Although subjective judgments must often of necessity be made when questions concerning privacy arise, the courts have provided substantial direction regarding the privacy of public employees. First, it is clear that public employees enjoy a lesser degree of privacy than others, for it has been found in various contexts that public employees are required to be more accountable than others. Second, with regard to records pertaining to public employees, the courts have found that, as a general rule, records that are relevant to the performance of a public employee' s official duties are available, for disclosure in such instances would result in a permissible rather than an unwarranted invasion of personal privacy [see e.g., Farrell v. Village Board of Trustees, 372 NYS 2d 905 (1975); Gannett Co. v. County of Monroe, 59 AD 2d 309 (1977), aff'd 45 NY 2d 954 (1978); Sinicropi v. County of Nassau, 76 AD 2d 838 (1980); Geneva Printing Co. and Donald C. Hadley v. Village of Lyons, Sup. Ct., Wayne Cty., March 25, 1981; Montes v. State, 406 NYS 2d 664 (Court of Claims, 1978); Steinmetz v. Board of Education, East Moriches, Sup. Ct., Suffolk Cty., NYLJ, Oct. 30, 1980); Capital Newspapers v. Burns, 67 NY 2d 562 (1986)]. Conversely, to the extent that records are irrelevant to the performance of one's official duties, it has been found that disclosure would indeed constitute an unwarranted invasion of personal privacy [see e.g., Matter of Wool, Sup. Ct., Nassau Cty., NYLJ, Nov. 22, 1977].

In Geneva Printing, supra, a public employee charged with misconduct and in the process of an arbitration hearing engaged in a settlement agreement with a municipality. One aspect of the settlement was an agreement to the effect that its terms would remain confidential. Notwithstanding the agreement of confidentiality, which apparently was based on an assertion that "the public interest is benefited by maintaining harmonious relationships between government and its employees", the court found that no ground for denial could justifiably be cited to withhold the agreement. On the contrary, it was determined that:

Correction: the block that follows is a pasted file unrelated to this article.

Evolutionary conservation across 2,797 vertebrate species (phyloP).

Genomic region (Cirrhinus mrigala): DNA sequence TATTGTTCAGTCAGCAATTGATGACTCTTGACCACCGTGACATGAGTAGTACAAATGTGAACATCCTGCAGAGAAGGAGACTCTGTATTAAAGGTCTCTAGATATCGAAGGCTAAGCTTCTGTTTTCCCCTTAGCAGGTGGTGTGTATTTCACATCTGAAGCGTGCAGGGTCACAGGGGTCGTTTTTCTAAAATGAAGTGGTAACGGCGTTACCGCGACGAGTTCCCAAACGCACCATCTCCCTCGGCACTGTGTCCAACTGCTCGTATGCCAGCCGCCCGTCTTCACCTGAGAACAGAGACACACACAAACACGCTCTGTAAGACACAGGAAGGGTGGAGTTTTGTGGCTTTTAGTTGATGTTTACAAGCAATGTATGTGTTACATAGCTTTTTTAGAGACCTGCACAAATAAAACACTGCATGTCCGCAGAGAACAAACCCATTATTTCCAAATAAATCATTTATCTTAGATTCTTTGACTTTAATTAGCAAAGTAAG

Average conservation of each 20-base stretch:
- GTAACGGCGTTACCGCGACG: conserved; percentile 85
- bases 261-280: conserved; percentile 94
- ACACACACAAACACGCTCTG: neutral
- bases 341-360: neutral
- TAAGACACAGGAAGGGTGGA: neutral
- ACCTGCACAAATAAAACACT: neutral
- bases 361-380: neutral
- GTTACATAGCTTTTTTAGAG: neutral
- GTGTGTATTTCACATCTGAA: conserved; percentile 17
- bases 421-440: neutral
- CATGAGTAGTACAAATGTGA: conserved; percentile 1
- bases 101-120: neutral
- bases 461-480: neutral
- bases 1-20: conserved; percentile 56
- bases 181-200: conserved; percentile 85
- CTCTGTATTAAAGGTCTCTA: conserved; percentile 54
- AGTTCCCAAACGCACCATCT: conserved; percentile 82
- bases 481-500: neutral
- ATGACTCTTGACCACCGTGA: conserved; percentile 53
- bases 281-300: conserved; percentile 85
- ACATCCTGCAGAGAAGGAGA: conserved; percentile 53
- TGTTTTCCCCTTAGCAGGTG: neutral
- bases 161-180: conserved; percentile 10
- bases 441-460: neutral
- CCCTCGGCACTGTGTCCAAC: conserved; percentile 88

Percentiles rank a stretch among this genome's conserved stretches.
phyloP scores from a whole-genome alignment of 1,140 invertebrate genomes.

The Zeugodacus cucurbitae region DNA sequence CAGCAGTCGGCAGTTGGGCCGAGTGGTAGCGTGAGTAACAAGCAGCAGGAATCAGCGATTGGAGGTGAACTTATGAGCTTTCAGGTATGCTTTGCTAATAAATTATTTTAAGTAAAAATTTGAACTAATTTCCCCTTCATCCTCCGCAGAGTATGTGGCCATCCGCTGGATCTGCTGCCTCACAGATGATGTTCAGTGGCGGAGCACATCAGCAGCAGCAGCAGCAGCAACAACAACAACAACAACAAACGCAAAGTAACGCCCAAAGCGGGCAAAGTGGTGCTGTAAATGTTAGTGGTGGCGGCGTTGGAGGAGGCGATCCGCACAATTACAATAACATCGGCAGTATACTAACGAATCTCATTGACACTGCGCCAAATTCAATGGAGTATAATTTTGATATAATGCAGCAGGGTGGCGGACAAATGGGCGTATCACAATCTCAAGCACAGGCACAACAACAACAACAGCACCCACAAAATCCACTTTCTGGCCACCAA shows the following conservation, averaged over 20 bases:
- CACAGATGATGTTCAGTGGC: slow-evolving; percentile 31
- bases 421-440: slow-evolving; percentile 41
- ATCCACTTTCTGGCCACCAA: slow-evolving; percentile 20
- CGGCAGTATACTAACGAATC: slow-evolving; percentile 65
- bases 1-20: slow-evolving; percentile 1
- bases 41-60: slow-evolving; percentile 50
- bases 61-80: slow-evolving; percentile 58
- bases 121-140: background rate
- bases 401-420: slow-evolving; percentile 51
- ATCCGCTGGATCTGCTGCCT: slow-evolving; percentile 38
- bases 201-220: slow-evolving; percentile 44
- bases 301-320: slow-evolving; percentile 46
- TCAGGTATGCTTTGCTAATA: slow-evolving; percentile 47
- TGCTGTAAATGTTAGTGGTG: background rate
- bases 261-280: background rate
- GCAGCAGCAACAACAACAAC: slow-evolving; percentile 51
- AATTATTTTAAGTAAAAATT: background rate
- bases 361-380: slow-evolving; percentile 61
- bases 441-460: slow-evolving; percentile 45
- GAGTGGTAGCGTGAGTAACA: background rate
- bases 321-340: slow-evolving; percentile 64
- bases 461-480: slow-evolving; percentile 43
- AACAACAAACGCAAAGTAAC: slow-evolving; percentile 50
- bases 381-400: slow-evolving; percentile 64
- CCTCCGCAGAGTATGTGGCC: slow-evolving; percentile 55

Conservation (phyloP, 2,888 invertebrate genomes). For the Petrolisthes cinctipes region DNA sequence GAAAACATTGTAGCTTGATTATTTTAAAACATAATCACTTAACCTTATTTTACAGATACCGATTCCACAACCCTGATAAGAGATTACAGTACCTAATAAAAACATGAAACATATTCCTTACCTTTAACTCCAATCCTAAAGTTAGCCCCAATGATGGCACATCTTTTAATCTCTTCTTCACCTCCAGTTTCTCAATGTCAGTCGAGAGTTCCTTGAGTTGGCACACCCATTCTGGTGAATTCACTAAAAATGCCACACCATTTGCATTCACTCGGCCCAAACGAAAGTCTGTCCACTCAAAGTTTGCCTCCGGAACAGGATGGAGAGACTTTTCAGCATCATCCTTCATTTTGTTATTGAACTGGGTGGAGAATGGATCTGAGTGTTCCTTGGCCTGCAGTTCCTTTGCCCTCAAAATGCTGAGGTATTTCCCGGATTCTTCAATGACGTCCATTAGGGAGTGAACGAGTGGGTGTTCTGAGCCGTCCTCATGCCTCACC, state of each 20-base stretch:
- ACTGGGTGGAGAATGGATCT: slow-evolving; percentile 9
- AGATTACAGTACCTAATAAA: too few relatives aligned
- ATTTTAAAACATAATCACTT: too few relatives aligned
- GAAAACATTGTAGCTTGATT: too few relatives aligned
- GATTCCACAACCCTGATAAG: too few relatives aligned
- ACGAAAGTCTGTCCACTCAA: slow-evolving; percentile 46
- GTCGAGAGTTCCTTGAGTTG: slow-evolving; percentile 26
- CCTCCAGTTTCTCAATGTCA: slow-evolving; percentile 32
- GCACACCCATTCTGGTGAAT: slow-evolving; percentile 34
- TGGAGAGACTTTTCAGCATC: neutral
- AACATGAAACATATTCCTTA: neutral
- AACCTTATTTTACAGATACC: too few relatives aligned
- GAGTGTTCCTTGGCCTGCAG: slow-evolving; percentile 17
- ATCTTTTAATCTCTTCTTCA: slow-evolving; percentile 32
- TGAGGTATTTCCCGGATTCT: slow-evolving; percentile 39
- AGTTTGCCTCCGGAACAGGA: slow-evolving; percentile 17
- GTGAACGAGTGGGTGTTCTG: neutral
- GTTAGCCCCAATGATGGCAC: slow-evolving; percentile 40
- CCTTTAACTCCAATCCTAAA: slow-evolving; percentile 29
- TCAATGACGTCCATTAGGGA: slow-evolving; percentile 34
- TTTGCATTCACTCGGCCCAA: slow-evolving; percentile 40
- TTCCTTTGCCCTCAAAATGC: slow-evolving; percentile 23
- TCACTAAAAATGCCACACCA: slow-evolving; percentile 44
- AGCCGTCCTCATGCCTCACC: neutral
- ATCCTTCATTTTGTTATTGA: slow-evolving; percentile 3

"the citizen's right to know that public servants are held accountable when they abuse the public trust outweighs any advantage that would accrue to municipalities were they able to negotiate disciplinary matters with its employee with the power to suppress the terms of any settlement".

In so holding, the court cited a decision rendered by the Court of Appeals and stated that:

"In Board of Education v. Areman, (41 NY2d 527), the Court of Appeals in concluding that a provision in a collective bargaining agreement which bargained away the board of education' s right to inspect personnel files was unenforceable as contrary to statutes and public policy stated: 'Boards of education are but representatives of the public interest and the public interest must, certainly at times, bind these representatives and limit or restrict their power to, in turn, bind the public which they represent. (at p. 531).

A similar restriction on the power of the representatives for the Village of Lyons to compromise the public right to inspect public records operates in this instance.

The agreement to conceal the terms of this settlement is contrary to the FOIL unless there is a specific exemption from disclosure. Without one, the agreement is invalid insofar as restricting the right of the public to access."

Another more recent decision also required the disclosure of a settlement agreement between a teacher and a school district following the initiation of disciplinary proceedings under section 3020-a of the Education Law (Buffalo Evening News v. Board of Education of the Hamburg School District and Marilyn Will, Supreme Court, Erie County, June 12, 1987). Further, that decision relied heavily upon an opinion rendered by this office.